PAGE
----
Greensboro, N.C. — On Tuesday the Georgia Tech Yellow Jackets departed for the ACC tournament hours after their athletics director released a six-sentence statement regarding the basketball program without mentioning the head coach by name. On Thursday they stood 20 minutes from elimination in this event and surely exclusion from the NCAA field. On Sunday they’ll play for the conference title.
Are we surprised? Yes. But also no.
If we didn’t always see it during the middling regular season, we’ve seen it here. This is the most gifted team in this conference, among the five most gifted in the nation. It’s so good it can win without doing the things that are supposed to be part and parcel of winning in March. In three ACC tournament victories — victories, mind you — the Jackets have missed 34 of 75 free throws. Over the past two days they’ve won two games while making 42 baskets against 41 turnovers.
Said Paul Hewitt, the head coach: “We’re kind of imperfect sometimes.”
But these Jackets are also manifestly talented, and they have gears other teams do not. The two players who saved Friday night’s quarterfinal victory over Maryland did it again Saturday against North Carolina State. Derrick Favors made a basket and Iman Shumpert made a steal, and all of a sudden the team that didn’t win three consecutive league games this regular season had taken three in three days.
On Saturday night, its passage to the final against Duke booked, Gani Lawal was asked if this was indeed the Tech team we had awaited all winter. “Yes, we are,” he said. “I’d be lying if I said we were happy with 7-9 [in the ACC regular season]. That was not what we wanted.”
Credit the Jackets — and their head coach, too — for not bailing out on a season that fell below expectations. (Though Hewitt would surely dispute even that: “I know what the truth is,” he said Saturday.) Credit them for holding fast, if not always steady, when North Carolina led by 13 on Thursday and when Maryland stormed from 19 points behind Friday and when overmatched State overcame a 10-point halftime deficit to take a four-point lead Saturday. Credit them for continuing to defend when the offense turned to glop.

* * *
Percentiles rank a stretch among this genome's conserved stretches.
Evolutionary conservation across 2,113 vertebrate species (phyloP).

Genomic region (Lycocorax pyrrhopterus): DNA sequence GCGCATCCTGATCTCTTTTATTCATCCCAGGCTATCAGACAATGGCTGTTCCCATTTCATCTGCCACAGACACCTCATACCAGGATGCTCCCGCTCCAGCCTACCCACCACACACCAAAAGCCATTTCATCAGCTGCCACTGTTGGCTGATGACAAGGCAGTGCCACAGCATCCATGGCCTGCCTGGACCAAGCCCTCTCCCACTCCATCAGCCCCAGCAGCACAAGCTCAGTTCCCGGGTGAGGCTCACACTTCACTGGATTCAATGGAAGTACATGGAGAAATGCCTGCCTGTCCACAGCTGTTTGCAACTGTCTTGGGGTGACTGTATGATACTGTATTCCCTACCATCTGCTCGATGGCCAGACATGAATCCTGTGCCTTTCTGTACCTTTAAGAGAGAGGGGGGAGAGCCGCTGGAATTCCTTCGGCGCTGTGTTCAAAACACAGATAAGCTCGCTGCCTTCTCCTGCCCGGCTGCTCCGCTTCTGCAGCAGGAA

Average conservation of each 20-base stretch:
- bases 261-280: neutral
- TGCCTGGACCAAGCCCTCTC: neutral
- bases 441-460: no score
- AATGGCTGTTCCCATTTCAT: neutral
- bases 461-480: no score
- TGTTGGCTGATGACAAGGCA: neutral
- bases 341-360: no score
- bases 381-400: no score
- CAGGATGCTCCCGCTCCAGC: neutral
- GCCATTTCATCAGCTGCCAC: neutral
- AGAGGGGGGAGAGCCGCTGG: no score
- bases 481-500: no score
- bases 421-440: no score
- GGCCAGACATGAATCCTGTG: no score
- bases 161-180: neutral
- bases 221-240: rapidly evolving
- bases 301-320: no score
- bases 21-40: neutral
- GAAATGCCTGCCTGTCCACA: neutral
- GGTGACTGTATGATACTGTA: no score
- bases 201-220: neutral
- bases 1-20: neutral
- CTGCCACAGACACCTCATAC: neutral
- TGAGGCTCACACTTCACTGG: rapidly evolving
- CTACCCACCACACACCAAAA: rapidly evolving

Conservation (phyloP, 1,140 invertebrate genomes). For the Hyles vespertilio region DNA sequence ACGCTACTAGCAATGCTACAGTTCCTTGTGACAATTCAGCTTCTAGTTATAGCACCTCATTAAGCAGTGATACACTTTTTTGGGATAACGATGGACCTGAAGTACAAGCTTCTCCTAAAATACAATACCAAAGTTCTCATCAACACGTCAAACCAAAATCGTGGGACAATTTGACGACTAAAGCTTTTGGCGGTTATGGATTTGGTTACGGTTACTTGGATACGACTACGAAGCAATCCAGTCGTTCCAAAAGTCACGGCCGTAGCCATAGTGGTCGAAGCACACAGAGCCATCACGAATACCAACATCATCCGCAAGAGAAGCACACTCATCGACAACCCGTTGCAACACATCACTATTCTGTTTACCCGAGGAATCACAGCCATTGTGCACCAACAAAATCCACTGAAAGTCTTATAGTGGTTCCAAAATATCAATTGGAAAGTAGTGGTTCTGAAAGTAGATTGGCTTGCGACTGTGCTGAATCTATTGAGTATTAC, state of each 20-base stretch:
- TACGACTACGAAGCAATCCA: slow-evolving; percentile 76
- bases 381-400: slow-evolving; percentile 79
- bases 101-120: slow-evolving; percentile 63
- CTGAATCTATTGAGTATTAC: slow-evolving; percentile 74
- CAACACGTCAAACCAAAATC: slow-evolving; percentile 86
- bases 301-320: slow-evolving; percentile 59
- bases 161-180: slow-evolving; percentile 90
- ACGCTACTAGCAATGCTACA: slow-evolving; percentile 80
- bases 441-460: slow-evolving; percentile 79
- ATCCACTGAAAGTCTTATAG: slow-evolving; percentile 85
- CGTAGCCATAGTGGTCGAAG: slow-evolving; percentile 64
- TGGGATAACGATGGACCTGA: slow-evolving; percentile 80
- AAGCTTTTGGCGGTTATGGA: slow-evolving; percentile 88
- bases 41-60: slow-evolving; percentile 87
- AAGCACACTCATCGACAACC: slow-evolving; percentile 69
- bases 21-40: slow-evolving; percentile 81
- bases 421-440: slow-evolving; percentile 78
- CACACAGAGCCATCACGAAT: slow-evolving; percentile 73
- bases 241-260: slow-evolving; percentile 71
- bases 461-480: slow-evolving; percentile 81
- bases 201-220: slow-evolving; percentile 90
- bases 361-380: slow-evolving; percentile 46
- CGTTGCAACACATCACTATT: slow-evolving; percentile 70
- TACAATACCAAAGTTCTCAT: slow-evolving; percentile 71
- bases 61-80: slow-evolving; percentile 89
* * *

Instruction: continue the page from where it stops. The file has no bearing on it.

Said Shumpert, who induced Pack guard Javier Gonzalez into the fumble inside the final 30 seconds that had the same effect on this game that his strip of Maryland’s Greivis Vasquez had 21 hours earlier: “People gave up on [this team.] As long as the locker room doesn’t give up, I think we’re fine.”
Not many folks will give Tech a chance against the regal Blue Devils in the final. No team has ever won this event playing four games. (Though the Georgia Bulldogs, playing four games over four tornado-tossed days, won the 2008 SEC title — on Tech’s court.) Duke has played but twice, Duke has the great Krzyzewski and Duke is Duke. But have we not yet grasped the peril of discounting Georgia Tech?
Asked if there was any opponent the Jackets felt incapable of matching man-for-man, Lawal said: “We go out sometimes thinking teams can’t match up with us. I’ve said all season our team is as good as any in the country.”
Understatement of this millennium and the next: Tech isn’t a model of precision. Said D’Andre Bell: “We’ve been inconsistent because we haven’t gotten the ball inside consistently.” But it’s getting better the longer it plays, and a season that teetered on the cusp of failure Thursday night is now guaranteed to include a berth in the ACC championship game — yes, just like in football — and next week’s Big Dance.
If you’re seeking a smooth-running squad, go watch Kansas. If you’re interested in an aggregation that can render you awed and apoplectic at the same time, here’s the ticket. “We’re always going to have something to keep you on the edge of your seat,” said Lawal, smiling. Then this: “I’m really proud of these three games.”
He should be. All theses Jackets should be. (The head coach, too.) This season could have ended with a shrug. Instead this team has grabbed us by the collar and said, “Watch us if you dare.”
If you tune in Sunday, you just might get to see this careening crew cut down two sets of nets.